I’m often asked at dealerships, seminars and 20 Group meetings what is the key element of success for selling cars online. My answer is always the same: First and foremost, the dealer principal must take an active role in making sure e-success happens. That means going beyond stated intentions and actively supporting the internet department.
I’ve found that dealers with successful, profit driving Internet sales departments have five things in common. Let’s take a closer look at each one:
- They invest in the proper technology: These dealers use the same due diligence in choosing internet-related products and services as they do when buying products and services for fixed operations.
- They emphasize return on investment more than expense: These statements should sound familiar: “These leads are expensive,” “Maintaining this website is too expensive,” and “Customer relationship management software is way too expensive.” A dealer principal or primary decision-maker must realize that cutting corners isn’t always cost effective. In fact, cutting corners can actually cost money in front and backend gross, F&I income and service business.
- Their opinions of internet buyers are based on research rather than opinion: These statements may also sound familiar: “Low gross,” “Looking to steal cars,” and “Not serious buyers.” Those statements represent how many dealers view online shoppers. If you don’t see the value, then your actions to attract internet buyers won’t be effective. This also applies to decision-makers who don’t verbalize their negative feelings.
- They invest in training internet personnel: internet staff or personnel manning the business development center are arguably the most undertrained people in the dealership today. Many staffers are assigned to the internet department simply because they know how to send and receive emails. It is irrational to put untrained employees on the front lines to face hundreds of potential customers a month. How can you rationalize spending thousands of dollars a month for leads, CRM software and a website, but not spend anything on training? What message are you sending to an internet professional starving for support?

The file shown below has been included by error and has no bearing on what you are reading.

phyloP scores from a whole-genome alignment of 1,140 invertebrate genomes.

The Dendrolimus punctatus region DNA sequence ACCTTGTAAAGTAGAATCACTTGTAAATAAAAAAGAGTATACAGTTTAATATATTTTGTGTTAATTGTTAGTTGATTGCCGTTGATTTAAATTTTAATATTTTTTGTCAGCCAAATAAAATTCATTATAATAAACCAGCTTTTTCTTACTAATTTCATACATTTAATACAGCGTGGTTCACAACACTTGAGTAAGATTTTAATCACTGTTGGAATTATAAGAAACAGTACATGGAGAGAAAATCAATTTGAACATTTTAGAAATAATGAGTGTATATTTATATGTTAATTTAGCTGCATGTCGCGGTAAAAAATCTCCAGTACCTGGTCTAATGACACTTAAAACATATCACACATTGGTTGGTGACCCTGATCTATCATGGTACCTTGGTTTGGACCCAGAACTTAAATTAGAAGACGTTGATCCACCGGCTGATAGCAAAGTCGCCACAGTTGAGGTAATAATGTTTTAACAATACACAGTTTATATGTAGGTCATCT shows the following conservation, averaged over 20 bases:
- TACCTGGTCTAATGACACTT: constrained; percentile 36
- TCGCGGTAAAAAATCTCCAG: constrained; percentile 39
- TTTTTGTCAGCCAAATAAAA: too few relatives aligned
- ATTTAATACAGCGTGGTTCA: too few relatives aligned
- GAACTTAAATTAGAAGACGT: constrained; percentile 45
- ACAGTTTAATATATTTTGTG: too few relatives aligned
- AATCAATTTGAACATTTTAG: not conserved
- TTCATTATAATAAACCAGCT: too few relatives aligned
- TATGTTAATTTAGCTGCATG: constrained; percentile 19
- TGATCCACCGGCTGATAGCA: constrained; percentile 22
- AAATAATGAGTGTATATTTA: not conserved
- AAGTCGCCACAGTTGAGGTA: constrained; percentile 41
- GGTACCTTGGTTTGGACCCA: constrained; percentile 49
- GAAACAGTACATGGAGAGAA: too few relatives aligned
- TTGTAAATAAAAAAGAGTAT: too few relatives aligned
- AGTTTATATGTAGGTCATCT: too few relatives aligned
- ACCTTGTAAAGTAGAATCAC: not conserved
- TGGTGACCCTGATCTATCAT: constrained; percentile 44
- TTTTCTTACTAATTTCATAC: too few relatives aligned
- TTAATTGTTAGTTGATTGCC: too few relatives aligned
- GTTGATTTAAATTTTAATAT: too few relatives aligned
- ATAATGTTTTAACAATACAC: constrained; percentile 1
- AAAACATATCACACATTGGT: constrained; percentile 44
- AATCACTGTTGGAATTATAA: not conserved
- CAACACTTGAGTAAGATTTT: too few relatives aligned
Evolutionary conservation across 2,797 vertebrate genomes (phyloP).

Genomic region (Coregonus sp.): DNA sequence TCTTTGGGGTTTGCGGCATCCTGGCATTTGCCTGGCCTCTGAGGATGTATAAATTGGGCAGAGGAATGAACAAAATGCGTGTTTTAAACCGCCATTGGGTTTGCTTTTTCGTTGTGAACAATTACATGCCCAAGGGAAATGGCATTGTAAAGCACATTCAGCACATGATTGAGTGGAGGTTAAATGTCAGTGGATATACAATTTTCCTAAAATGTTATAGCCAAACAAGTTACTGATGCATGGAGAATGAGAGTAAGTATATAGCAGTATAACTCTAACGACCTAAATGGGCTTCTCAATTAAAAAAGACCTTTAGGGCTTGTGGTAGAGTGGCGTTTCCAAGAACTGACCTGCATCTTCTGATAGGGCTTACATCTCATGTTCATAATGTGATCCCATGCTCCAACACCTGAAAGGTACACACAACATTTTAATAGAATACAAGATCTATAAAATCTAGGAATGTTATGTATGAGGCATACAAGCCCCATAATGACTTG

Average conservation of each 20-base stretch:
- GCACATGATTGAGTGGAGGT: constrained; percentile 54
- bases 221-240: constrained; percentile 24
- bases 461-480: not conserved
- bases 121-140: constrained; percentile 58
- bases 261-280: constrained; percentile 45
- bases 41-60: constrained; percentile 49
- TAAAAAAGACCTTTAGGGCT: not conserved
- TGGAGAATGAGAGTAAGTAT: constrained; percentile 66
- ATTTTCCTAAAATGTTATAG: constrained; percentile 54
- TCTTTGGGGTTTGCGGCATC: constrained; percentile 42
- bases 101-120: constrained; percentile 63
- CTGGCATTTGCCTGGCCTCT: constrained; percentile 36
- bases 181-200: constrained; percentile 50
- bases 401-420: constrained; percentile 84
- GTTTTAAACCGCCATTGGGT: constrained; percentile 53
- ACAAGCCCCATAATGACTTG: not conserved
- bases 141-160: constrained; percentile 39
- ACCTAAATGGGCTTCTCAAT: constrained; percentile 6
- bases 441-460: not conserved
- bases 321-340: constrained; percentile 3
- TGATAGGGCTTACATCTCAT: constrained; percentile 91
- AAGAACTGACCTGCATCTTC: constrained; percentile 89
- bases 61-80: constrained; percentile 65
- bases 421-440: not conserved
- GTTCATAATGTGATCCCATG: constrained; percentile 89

- They understand the value of metrics and accountability: Expected results can and should be measured. Stop going with your gut and use those measurements when selecting lead providers and website vendors. Also use that data when deciding who will man your Internet department.
If you feel you have the basics covered, here are three power tips to energize your internet department:
- Brainstorm with experienced people: Would you readily take parenting advice from someone who isn’t a parent? So why discuss internet strategy with colleagues lacking strategic Internet experience?
- Recognize that technology isn’t a silver bullet: All technology is created by people. Technology also can be utilized effectively or ineffectively by people.
- Train, train, train: Albert Einstein said the definition of insanity is doing the same thing over and over again and expecting different results. How do you move the needle in your dealership if your employees are using poor or, worse, undefined techniques, processes or followup action plans? An investment in training is an investment in improving results.
The best thing any dealer principal or decision-maker can do is get involved in the educational process. They should also be involved in determining where the department is, where it needs to go and how. They also need to be involved in the execution of the plan.
Success online will depend on the same things that drive the showroom: people, processes and technology. Yes, I know the tech part is a moving target, so properly vet your providers, talk to other dealers and don’t be afraid to get multiple opinions regarding your next steps.
There is no logical reason why the dealer down the street should be burning it up online while your Internet department is stuck in neutral. So, ask yourself: “Am I the one standing in the way of my dealership’s online success?” If the answer is “Yes,” get out of the way and into the game.